Listen to the Labour Party leader and you will hear how Mr Cameron lost the vote 26 to 2 (which he did), how he and Britain are isolated in Europe and how this has been an ‘utter humiliation’, how he is pandering to the right-wing of his party, and how he is, by extension, the wrong person to be Prime Minister right now. The person most suited to the office of PM is, we must presume, Mr Miliband himself, despite the polls casting one or two doubts. According to a recent YouGov poll, 19 percent think he would make the best PM while 37 percent favour Cameron. But what sort of politician would he be without a certain degree of masochistic optimism?

I suppose this comes down to the key activity of politics – presentation. To Cameron this is, if not an outright success, a successful demonstration of his will to lead the EU in a direction more acceptable to its peoples; and to Miliband this is, of course, a failure. What is so utterly infuriating about the whole affair, and politics in general, is that there is an element of truth in both claims. Wouldn’t it be great if one could switch off one’s nuance receptors and see things only in black and white?

If Parliament is so important, why wasn’t that speech made in it?

David Cameron gives a good speech, I think most will agree. He spoke to his party conference without notes and established his leadership credentials, and he spoke again last time to quell the whispering campaign that might (although I think it unlikely) have brought his leadership to an end. Very few, if any, question his position now.

But yesterday’s speech on Britain’s place in Europe revealed something other than his ability to talk the talk. I’m not going into the meat of it here, but something struck me before he uttered even a word.

The location. The speech was apparently taking place in Bloomberg’s London office. No doubt this is a good venue, great even, and as a regional hub of an international news agency perhaps it makes a lot of sense given the international implications of his proposals. But it isn’t Parliament. You remember, that Gothic World Heritage Site beside the Thames from where we are notionally governed.

Then he got going and said something that seemed strange:

“It is national parliaments, which are, and will remain, the true source of real democratic legitimacy and accountability in the EU.”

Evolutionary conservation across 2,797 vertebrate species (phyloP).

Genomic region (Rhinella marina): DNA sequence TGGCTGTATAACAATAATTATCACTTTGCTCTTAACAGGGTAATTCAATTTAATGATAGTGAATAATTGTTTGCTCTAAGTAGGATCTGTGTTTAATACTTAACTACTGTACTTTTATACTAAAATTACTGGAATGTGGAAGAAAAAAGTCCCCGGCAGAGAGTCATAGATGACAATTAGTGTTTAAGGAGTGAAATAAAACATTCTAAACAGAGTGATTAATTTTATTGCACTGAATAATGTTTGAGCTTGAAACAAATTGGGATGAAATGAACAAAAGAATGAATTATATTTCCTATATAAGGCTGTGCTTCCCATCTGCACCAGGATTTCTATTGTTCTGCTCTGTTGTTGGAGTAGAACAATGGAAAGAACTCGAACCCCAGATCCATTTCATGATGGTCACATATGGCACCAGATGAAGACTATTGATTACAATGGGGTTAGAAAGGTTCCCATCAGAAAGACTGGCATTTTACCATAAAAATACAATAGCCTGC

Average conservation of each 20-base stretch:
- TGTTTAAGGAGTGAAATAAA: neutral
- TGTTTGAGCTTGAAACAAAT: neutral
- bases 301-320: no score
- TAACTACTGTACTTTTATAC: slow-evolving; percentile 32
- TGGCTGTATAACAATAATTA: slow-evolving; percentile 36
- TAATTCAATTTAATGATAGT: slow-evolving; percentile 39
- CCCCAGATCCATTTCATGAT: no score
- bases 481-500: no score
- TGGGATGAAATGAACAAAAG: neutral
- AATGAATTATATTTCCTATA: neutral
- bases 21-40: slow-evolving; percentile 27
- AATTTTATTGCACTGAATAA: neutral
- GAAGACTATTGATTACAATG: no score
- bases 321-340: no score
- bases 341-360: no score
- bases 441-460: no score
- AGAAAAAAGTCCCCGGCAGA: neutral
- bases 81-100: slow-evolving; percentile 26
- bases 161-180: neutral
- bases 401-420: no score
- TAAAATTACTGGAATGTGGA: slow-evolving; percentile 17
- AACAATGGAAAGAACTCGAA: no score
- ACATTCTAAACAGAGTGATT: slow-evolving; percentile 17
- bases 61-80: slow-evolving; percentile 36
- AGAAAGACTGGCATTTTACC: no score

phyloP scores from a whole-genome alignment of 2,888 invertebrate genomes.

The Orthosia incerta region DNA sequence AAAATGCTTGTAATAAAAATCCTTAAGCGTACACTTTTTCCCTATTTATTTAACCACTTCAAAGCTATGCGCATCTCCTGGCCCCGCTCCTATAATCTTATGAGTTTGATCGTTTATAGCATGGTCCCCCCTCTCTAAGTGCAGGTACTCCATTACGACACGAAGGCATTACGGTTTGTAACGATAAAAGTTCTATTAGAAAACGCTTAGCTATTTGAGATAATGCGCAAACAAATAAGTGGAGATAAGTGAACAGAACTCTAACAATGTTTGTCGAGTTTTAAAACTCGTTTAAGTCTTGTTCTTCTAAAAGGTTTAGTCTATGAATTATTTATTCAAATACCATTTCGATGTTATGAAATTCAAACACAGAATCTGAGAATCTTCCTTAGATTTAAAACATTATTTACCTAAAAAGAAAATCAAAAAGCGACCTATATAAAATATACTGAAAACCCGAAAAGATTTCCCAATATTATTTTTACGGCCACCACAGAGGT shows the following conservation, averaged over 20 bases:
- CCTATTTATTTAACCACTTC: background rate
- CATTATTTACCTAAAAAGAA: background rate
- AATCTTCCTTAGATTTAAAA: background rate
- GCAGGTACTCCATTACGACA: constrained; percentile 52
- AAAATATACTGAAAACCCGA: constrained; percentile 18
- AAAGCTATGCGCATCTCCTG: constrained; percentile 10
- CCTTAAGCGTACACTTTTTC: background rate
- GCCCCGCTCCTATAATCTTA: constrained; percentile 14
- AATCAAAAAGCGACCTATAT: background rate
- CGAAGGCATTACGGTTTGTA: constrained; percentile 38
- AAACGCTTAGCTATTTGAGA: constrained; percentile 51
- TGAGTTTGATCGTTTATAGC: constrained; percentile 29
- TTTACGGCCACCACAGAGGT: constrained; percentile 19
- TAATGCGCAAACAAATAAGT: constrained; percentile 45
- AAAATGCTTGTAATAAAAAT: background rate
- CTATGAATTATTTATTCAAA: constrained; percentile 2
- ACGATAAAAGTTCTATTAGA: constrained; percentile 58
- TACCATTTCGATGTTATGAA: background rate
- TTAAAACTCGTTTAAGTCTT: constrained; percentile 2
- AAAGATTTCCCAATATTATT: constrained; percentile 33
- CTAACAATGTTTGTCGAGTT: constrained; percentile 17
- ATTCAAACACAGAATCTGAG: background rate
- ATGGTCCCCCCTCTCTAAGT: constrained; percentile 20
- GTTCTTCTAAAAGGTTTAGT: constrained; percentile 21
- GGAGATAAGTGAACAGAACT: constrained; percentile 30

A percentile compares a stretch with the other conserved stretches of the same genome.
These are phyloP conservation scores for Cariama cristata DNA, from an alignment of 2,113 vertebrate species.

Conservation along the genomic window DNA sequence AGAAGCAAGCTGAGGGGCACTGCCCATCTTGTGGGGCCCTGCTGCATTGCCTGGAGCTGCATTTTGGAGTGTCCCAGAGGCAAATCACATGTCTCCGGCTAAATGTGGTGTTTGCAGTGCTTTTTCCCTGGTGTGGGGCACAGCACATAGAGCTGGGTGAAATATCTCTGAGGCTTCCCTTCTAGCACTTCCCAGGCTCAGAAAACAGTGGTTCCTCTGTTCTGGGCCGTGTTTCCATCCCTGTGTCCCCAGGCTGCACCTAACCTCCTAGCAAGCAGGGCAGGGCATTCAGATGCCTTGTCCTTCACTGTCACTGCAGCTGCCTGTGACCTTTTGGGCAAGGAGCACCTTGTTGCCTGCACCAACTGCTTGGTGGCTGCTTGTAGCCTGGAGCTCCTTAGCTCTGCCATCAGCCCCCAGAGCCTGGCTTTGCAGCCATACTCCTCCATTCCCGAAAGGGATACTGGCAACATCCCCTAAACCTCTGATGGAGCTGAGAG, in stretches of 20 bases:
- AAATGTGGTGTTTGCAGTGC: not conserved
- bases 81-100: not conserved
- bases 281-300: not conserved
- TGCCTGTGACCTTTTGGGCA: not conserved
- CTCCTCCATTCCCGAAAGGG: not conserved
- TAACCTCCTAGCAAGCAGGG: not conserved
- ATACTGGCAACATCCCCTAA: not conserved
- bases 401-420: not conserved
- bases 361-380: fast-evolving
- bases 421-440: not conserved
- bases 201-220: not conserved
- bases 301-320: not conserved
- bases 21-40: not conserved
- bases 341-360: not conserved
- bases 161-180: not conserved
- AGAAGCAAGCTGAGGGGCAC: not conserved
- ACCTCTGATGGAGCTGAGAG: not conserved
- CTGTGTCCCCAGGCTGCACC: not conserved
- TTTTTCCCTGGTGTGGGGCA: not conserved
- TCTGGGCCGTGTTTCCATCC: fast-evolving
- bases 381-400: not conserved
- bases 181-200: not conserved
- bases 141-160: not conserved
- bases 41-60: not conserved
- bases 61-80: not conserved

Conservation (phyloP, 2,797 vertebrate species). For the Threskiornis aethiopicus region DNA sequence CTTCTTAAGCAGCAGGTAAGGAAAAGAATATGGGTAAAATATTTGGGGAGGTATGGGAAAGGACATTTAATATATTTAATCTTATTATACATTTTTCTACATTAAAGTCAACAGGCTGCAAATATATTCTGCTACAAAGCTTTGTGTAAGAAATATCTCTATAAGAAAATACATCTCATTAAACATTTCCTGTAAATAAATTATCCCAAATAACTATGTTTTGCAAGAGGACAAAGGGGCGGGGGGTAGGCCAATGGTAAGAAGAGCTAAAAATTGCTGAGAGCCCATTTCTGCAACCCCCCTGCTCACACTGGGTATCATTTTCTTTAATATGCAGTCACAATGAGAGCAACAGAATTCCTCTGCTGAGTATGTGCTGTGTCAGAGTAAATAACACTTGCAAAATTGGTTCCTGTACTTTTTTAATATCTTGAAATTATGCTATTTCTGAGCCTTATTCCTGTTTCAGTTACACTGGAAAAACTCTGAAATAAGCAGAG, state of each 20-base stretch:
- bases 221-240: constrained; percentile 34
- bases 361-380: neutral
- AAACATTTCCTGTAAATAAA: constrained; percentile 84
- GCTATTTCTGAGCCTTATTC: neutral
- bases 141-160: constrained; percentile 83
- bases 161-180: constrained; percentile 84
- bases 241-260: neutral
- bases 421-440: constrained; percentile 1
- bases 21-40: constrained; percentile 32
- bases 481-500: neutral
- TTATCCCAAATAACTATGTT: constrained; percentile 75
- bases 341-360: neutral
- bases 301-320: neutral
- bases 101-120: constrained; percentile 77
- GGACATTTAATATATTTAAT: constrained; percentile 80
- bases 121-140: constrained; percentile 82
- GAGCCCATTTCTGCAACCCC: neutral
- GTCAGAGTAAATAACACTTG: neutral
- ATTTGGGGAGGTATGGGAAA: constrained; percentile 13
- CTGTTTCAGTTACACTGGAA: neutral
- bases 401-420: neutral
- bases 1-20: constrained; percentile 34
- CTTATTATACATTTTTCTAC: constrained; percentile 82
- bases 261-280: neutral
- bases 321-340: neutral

Really? Then why not deliver this most important of speeches to one of those parliaments – ours as it happens – in recognition of that legitimacy and to emphasise its democratic importance above that of the EU? The whole point of this passage was to propose ‘a bigger and more significant role for national parliaments.’

One can’t help thinking that parliament is not, in the minds of most politicians, the institution that matters most. Rather it is the Newsnight studio, the Today Programme sound-booth or something similar that is most important to a politician with a point to make.

Again:

“It is to the British Parliament that I must account on the EU budget negotiations, or on the safeguarding of our place in the single market.”

But not, apparently, when announcing the most important policy declaration on the UK’s place in that very same club. On the face of it, this is immeasurably important, because what the PM is proposing is a referendum that could well see us out of it. And if not out of it then under membership rules radically different to the ones we live under today – assuming the apparatus is amenable.

“Those are the Parliaments which instil proper respect – even fear – into national leaders. We need to recognise that in the way the EU does business.”

A great opportunity, then, to demonstrate the point by making the speech in Westminster. Or perhaps I’m being picky? Why not announce policy to the media instead of Parliament? It’s such common practice now, it would seem odd and strangely antiquated to make important announcements like this one in good old Westminster.

Still, had it not been for the Algerian hostage crisis, the speech might have been made in Amsterdam. It’s not that there’s anything wrong with making speeches outside Parliament, or even outside the country, but when the main antagonism is about national parliaments – and therefore democracy, accountability and legitimacy – being hollowed out by the EU bureaucracy, then one begins to wonder just what politicians really think about Parliament.

Do national leaders really fear democracy? Is that why they ignore its parliamentary houses? Or is it simply boring, or just inconvenient? I don’t really know, but whatever the EU project is about, it’s not about democracy. And that’s the primary problem. Parliament is where the demos gathers in the form of elected representatives and, if we ignore that demos or undermine it or marginalise it, then we should not be surprised if, in the end, the public comes to resent those people and external institutions that seem to stand against them.

Perhaps it really doesn’t mean a thing, but why was that speech, with its potentially seismic policy pronouncement, not made in Westminster to our democratically elected representatives?